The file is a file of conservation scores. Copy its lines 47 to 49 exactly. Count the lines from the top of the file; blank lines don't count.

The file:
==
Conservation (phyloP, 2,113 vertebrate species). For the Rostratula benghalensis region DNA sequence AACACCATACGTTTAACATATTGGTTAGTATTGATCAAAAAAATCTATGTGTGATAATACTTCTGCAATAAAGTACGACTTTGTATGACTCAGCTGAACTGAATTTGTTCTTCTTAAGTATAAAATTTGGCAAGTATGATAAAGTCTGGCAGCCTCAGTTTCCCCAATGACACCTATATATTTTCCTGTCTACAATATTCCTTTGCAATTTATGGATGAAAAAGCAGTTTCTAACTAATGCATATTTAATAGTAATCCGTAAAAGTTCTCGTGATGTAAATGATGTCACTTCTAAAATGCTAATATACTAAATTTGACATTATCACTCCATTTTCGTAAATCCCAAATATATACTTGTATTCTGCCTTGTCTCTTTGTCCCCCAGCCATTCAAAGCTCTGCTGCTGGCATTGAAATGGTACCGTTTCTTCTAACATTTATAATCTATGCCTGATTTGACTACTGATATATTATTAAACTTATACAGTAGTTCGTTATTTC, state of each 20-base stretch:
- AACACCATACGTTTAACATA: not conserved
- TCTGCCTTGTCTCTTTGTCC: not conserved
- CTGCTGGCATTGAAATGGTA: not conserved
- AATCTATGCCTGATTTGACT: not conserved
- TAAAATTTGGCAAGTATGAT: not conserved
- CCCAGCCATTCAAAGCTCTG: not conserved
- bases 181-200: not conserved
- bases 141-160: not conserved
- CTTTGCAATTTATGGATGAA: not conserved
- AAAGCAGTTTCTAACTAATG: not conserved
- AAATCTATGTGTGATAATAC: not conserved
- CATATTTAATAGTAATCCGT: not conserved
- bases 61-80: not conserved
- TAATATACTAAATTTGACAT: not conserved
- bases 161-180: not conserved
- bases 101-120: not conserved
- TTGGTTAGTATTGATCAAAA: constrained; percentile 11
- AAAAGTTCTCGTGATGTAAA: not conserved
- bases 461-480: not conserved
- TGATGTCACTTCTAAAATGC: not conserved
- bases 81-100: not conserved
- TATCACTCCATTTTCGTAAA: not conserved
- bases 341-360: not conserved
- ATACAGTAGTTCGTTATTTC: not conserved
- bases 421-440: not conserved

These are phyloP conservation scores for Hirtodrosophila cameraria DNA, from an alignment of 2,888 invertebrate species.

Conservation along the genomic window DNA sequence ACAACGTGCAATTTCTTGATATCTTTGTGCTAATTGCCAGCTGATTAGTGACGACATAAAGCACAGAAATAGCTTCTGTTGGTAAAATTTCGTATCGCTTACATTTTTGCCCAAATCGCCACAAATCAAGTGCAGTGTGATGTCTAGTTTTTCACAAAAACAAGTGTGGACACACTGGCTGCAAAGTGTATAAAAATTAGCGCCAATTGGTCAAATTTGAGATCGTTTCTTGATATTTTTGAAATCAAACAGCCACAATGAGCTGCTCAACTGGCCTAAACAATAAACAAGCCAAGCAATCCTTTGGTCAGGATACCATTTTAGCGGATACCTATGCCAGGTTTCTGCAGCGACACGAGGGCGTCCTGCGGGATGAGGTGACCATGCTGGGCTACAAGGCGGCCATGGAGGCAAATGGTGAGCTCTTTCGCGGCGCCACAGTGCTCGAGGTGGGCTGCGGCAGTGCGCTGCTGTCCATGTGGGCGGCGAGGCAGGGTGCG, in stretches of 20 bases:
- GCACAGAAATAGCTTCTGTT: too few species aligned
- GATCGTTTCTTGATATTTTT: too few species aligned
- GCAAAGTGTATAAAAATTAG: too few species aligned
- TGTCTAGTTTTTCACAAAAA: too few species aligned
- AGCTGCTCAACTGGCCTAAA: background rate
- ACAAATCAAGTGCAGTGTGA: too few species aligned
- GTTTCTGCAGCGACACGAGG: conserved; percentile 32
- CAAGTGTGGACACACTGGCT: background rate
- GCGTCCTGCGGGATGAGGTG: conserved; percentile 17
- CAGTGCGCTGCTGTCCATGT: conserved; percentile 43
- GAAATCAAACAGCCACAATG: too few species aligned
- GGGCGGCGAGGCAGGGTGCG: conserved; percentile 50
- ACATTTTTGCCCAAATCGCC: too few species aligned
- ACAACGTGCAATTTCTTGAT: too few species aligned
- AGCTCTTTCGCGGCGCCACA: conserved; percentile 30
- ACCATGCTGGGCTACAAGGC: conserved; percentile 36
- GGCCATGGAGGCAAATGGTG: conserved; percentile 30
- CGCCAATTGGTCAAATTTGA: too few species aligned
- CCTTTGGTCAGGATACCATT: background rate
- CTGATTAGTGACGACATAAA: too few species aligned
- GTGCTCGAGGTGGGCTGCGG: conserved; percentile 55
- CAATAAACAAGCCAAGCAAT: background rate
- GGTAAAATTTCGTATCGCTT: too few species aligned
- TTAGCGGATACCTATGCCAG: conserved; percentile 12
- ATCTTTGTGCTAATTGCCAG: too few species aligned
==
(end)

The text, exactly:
- CCTTTGGTCAGGATACCATT: background rate
- CTGATTAGTGACGACATAAA: too few species aligned
- GTGCTCGAGGTGGGCTGCGG: conserved; percentile 55